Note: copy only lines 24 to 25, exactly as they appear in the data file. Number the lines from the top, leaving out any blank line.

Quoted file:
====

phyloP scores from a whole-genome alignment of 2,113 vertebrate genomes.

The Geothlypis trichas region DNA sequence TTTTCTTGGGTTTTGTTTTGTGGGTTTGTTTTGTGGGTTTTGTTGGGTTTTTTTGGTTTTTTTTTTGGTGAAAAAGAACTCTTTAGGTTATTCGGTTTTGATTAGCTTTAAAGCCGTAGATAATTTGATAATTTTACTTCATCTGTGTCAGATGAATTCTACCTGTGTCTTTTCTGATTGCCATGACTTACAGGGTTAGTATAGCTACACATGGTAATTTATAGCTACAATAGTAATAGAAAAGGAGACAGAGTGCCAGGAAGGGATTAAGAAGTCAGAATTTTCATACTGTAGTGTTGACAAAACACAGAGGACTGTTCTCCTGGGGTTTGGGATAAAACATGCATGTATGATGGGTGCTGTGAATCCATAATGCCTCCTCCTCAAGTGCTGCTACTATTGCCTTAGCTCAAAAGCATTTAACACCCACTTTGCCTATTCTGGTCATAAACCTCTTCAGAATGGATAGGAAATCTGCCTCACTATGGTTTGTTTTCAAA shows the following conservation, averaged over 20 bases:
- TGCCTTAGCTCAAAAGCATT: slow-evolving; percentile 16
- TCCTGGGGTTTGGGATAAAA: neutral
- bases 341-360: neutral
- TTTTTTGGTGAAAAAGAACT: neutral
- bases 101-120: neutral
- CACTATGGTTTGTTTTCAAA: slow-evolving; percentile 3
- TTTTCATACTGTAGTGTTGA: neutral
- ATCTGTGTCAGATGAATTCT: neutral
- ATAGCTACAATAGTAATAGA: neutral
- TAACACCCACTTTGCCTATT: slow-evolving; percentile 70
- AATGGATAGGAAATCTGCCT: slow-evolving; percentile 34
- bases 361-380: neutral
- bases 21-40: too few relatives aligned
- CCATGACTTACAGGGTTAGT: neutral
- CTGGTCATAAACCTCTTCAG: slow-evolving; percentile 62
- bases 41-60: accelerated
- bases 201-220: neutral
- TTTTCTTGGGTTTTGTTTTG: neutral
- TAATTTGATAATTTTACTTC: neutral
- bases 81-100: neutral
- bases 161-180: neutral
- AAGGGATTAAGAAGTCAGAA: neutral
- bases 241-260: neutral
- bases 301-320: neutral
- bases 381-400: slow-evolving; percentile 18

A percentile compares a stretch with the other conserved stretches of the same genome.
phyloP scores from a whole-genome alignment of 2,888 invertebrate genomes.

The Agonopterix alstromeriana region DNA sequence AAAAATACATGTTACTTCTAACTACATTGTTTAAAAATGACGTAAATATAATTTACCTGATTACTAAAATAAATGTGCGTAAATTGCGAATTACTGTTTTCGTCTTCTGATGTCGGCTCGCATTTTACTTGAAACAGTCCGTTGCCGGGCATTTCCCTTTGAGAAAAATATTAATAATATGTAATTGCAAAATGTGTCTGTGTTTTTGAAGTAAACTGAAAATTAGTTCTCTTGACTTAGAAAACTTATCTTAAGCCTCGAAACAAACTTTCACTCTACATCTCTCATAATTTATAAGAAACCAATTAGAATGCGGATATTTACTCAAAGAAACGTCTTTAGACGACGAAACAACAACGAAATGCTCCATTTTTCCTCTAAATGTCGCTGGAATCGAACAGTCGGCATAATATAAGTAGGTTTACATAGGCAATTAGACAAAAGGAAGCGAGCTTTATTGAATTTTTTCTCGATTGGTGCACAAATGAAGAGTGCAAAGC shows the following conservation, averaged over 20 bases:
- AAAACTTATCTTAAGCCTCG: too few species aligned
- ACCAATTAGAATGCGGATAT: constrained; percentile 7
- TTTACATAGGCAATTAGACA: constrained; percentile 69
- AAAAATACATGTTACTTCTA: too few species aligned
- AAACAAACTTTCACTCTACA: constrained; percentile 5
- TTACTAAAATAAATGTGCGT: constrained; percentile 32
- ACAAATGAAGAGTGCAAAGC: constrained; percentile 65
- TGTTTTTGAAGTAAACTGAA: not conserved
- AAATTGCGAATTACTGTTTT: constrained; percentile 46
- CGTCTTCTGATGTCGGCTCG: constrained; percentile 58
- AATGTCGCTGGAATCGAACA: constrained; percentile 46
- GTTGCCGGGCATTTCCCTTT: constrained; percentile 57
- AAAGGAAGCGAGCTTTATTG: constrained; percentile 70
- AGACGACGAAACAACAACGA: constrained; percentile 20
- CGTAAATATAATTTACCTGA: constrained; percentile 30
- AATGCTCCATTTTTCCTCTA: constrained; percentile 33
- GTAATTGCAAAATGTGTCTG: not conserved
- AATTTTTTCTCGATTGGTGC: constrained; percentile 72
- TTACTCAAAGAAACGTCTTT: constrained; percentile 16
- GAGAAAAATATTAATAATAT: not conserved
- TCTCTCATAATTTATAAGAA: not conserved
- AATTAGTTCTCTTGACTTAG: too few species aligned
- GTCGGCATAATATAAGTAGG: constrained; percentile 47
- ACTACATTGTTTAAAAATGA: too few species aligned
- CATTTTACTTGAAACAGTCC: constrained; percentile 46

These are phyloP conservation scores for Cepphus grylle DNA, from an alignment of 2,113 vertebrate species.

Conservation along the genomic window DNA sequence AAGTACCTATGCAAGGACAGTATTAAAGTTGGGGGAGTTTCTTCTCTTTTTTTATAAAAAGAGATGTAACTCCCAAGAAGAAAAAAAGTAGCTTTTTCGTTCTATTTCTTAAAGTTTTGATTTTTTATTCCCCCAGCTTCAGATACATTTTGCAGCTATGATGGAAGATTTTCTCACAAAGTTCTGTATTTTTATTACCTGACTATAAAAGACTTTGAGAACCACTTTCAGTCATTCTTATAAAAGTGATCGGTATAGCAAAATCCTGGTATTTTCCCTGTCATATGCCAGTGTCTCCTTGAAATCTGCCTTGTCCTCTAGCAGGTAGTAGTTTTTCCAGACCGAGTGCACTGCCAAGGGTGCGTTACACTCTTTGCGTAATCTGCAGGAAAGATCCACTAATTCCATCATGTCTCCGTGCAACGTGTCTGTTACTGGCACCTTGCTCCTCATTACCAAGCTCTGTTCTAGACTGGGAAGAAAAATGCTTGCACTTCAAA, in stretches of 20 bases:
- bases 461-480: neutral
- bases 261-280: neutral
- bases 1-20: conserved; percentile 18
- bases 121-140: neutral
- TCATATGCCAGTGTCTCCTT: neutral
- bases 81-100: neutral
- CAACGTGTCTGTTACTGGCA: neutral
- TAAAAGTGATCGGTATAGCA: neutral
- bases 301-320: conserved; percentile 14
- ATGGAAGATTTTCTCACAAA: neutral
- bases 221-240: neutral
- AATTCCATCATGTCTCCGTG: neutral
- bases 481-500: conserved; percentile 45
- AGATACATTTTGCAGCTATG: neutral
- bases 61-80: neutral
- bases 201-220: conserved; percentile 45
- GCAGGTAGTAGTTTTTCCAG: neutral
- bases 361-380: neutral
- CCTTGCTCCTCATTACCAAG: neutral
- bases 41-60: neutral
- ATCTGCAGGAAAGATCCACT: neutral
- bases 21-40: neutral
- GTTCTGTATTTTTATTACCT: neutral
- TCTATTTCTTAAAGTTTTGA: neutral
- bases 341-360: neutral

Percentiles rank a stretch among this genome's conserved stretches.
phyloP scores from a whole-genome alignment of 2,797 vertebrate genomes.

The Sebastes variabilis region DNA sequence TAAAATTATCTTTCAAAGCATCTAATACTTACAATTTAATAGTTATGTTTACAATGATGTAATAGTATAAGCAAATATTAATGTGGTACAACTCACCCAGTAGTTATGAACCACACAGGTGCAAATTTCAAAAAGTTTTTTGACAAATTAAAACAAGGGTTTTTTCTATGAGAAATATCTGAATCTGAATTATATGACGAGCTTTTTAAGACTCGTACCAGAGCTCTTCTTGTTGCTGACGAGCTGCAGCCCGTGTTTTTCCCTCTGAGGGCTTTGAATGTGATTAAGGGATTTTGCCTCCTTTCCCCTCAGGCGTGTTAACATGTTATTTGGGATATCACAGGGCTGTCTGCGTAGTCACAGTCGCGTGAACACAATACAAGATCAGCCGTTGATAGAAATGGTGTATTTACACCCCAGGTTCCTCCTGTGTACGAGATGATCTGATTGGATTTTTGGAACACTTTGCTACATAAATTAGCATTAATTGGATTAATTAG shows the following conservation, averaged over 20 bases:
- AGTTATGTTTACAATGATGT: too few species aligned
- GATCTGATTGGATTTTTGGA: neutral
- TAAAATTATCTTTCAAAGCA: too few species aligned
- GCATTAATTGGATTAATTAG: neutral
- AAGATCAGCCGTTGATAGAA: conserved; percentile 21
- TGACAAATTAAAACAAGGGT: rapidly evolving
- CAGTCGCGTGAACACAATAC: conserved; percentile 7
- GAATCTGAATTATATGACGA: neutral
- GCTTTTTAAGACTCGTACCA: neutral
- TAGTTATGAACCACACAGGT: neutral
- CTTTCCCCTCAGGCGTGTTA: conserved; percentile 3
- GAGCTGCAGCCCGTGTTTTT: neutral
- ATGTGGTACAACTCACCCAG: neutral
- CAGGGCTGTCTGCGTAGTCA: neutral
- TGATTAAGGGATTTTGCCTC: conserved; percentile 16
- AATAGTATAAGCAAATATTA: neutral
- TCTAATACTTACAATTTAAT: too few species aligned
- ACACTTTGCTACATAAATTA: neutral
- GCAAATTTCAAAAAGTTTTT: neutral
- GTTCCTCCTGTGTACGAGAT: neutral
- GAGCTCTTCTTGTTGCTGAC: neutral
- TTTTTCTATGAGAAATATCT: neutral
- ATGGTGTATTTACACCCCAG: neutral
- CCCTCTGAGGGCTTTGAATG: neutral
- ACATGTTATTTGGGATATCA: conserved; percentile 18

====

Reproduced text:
- AAGGGATTAAGAAGTCAGAA: neutral
- bases 241-260: neutral